“Your money is being used to destroy our environment.”
This is the argument that members of SUNY New Paltz’s Environmental Task Force (ETF) make: regardless of if you are a perfectly green individual who diligently recycles, eats organic and composts, and you’ve long given up your plastic water bottles — or if you haven’t yet embraced the full “granola” lifestyle — it doesn’t matter.
“We don’t want to fund climate change with the money that we are putting in the hands of the school,” says Billie Golan, fourth-year environmental studies contract major and president of Students for Sustainable Agriculture (Sus-Ag).
“It is our money, and we have a right to request that it is not [invested in these companies],” Golan said. As both the president of Sus-Ag and part of an ad-hoc group of students under ETF’s Sustainability Committee that leads the rallying cry for divestment, Golan is adamant that the university needs to implement a timeframe to become more environmentally responsible with student finances.
To keep up with rising costs of attendance, it is common for universities supplement the income they receive from tuition payments. For SUNY New Paltz, in charge of supplementing this income is the SUNY New Paltz Foundation.
The Foundation’s objective is to raise private contributions from alumni, students or other contributors, and then the reinvest that capital: its return on investment allows the Foundation to continue to support students with a growing variety of available scholarships that aren’t covered by state or federal money. In order to secure a stable return on investment, a significant portion of these funds are invested in companies that directly sell fossil fuels.
Students arguing for divestment acknowledge the vital function of the Foundation, but this far from silences their concerns.
“They have an obligation to be financially responsible, to have money to invest in students. And that is very important,” said Eli Campbell, fourth-year visual arts major. “But what we’re saying is there’s also a moral responsibility. What good is it if we’re preparing students for a future that doesn’t exist, because we’ve destroyed the planet?”
The argument to divest from fossil fuels has reached the attention of our college’s leaders, but substantial progress has yet to be made. President of SUNY New Paltz, Donald P. Christian, released a statement in late 2016 to address the divestment movement’s concerns, saying, “My goal would be to divest as expeditiously as possible without harming the integrity of our endowments and the returns that support students and programs.”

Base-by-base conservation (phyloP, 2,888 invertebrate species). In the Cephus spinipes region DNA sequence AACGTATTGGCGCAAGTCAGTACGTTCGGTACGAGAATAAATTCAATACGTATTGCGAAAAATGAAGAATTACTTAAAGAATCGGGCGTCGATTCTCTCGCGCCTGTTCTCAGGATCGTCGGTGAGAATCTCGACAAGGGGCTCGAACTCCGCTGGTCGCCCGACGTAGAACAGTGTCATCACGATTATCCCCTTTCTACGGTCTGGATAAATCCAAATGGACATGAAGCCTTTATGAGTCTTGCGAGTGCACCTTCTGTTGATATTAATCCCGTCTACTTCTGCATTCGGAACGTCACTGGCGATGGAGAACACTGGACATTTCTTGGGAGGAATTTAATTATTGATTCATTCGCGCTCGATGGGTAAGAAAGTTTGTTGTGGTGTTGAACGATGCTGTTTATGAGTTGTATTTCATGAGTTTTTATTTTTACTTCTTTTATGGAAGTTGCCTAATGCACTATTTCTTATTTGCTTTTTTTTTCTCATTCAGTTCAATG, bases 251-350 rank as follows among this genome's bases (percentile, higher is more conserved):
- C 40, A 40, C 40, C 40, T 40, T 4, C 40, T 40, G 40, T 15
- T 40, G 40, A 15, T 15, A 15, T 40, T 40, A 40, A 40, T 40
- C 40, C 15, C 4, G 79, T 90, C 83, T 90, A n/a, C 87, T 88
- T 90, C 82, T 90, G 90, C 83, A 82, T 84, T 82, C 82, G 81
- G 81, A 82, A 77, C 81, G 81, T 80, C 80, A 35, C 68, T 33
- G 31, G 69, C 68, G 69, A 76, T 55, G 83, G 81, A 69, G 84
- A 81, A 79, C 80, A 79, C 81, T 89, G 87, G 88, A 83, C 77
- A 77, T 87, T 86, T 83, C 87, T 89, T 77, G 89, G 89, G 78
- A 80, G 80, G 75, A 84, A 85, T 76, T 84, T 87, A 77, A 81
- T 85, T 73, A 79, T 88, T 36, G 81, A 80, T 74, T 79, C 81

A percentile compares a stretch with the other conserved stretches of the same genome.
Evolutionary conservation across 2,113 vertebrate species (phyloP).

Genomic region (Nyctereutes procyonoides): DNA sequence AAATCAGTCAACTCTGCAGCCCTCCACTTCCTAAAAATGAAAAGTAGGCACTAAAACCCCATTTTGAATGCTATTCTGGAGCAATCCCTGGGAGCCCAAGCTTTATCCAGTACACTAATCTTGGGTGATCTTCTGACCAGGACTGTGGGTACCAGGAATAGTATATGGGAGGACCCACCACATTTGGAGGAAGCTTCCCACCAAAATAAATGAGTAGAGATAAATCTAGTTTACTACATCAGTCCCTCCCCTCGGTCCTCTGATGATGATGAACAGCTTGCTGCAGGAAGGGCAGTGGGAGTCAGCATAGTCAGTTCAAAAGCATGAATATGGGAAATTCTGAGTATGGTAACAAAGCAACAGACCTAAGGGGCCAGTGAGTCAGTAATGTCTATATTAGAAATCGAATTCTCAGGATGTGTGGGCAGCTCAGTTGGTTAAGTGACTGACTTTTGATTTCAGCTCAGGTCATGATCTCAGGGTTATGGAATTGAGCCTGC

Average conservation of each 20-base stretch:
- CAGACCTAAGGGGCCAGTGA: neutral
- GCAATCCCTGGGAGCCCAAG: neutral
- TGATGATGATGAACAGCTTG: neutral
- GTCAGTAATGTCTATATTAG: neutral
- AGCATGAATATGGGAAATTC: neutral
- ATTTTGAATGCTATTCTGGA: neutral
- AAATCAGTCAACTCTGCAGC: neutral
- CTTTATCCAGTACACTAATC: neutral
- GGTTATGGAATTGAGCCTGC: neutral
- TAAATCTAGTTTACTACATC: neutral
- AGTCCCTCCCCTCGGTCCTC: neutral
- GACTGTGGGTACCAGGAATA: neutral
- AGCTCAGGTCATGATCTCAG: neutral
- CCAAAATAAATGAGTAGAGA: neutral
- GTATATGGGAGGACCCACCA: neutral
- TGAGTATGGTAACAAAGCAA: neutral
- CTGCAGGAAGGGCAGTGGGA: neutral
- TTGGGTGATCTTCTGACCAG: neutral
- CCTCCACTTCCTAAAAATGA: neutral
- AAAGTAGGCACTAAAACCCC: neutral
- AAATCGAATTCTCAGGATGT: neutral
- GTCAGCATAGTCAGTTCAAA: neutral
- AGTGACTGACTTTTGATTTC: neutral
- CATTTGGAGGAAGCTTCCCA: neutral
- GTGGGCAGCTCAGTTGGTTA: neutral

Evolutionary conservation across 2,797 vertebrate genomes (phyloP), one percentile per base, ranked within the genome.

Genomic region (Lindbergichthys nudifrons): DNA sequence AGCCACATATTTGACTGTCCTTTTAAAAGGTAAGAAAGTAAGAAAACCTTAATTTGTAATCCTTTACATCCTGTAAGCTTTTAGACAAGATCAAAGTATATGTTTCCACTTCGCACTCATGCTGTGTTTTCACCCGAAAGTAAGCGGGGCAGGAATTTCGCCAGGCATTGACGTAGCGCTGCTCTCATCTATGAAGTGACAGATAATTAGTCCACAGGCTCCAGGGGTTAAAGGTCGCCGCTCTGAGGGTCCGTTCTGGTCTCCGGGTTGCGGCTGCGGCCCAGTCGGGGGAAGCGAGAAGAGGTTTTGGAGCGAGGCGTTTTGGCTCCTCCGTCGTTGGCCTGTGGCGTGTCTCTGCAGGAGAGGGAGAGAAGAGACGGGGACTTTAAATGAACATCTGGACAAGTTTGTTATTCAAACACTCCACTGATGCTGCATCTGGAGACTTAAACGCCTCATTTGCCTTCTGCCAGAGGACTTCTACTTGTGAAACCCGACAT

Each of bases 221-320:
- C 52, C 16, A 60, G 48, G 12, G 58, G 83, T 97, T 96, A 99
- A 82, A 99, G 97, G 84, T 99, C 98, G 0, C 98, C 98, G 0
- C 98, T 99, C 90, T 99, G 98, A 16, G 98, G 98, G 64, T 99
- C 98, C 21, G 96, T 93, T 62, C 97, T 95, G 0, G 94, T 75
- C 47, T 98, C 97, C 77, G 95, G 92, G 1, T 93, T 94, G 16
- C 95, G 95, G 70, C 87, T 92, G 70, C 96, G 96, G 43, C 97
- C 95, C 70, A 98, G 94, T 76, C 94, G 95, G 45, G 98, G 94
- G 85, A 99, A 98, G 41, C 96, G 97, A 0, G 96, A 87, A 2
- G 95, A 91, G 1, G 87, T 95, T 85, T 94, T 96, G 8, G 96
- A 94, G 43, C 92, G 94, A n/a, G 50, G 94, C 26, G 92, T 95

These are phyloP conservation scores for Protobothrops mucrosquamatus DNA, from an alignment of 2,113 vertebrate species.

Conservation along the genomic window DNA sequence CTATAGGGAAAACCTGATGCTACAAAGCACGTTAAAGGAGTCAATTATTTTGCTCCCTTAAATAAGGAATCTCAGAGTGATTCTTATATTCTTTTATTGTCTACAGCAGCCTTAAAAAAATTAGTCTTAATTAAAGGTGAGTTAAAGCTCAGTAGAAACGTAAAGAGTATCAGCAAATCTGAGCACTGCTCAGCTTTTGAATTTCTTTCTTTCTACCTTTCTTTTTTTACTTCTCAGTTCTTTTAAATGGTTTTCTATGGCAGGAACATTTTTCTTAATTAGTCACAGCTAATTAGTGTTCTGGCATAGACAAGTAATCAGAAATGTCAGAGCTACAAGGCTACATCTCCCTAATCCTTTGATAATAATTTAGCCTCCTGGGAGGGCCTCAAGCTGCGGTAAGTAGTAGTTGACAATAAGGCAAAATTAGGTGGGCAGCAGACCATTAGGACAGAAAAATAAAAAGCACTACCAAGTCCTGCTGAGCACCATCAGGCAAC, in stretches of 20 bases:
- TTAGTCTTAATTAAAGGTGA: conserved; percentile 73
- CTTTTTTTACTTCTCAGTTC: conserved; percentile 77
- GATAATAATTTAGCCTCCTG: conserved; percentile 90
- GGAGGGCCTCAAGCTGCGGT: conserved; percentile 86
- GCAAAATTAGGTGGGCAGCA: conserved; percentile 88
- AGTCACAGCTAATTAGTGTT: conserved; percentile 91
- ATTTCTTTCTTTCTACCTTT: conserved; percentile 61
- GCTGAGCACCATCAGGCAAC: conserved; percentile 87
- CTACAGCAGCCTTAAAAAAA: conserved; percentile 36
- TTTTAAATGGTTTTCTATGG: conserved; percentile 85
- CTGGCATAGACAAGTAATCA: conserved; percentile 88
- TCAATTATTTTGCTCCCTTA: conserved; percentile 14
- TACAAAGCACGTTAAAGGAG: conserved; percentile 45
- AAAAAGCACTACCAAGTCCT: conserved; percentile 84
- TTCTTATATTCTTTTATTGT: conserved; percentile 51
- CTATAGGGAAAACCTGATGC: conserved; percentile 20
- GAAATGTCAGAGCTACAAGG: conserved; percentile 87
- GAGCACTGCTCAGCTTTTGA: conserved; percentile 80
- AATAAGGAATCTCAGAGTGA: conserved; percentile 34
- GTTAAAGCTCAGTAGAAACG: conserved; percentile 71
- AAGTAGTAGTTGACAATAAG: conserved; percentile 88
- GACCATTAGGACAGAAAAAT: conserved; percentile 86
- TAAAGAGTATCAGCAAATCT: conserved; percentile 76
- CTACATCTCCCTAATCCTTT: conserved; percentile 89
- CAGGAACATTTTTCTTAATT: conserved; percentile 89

The divestment group demanded that the Foundation start phasing out investments in fossil fuels no later than May 2017. This date has, obviously, come and gone; however, “the Committee has already had special meetings specifically to discuss this topic, with additional meetings already planned over the next several months,” said Kristin Cash-Holland, Chief Financial Officer of the SUNY New Paltz Foundation. “The Foundation has made a commitment to fully explore this issue, and will share its plans on how to handle divestment by the end of this calendar year (December 2017).”
Inspired by SUNY ESF’s recent announcement that it would be removing investments from 200 companies that had been identified as having greatest climate impact, the divestment group at SUNY New Paltz is ramping up their pressure on the Foundation board, as they hope to be the second of the SUNY campuses to divest.
“SUNY New Paltz likes to be a leader and an innovator, and so we’re trying to [argue that] if we divest, we’d be the second SUNY school to do so, and [that would] ignite a movement,’” Golan explained.
The divestment group is currently running a letter-writing and postcard campaign directed at Foundation members like Board President Michael Keegan, who is also to be a commencement speaker at graduation this year.
Note from administration: When considering divestment, the funds at issue are contributed by private donors, some living, some not, to establish endowments through the Foundation, not student tuition dollars. The Finance and Investment Committee and the Foundation Board has a responsibility to manage donated funds wisely for the purposes donors intended, balanced alongside social responsibilities like divesting from fossil fuels.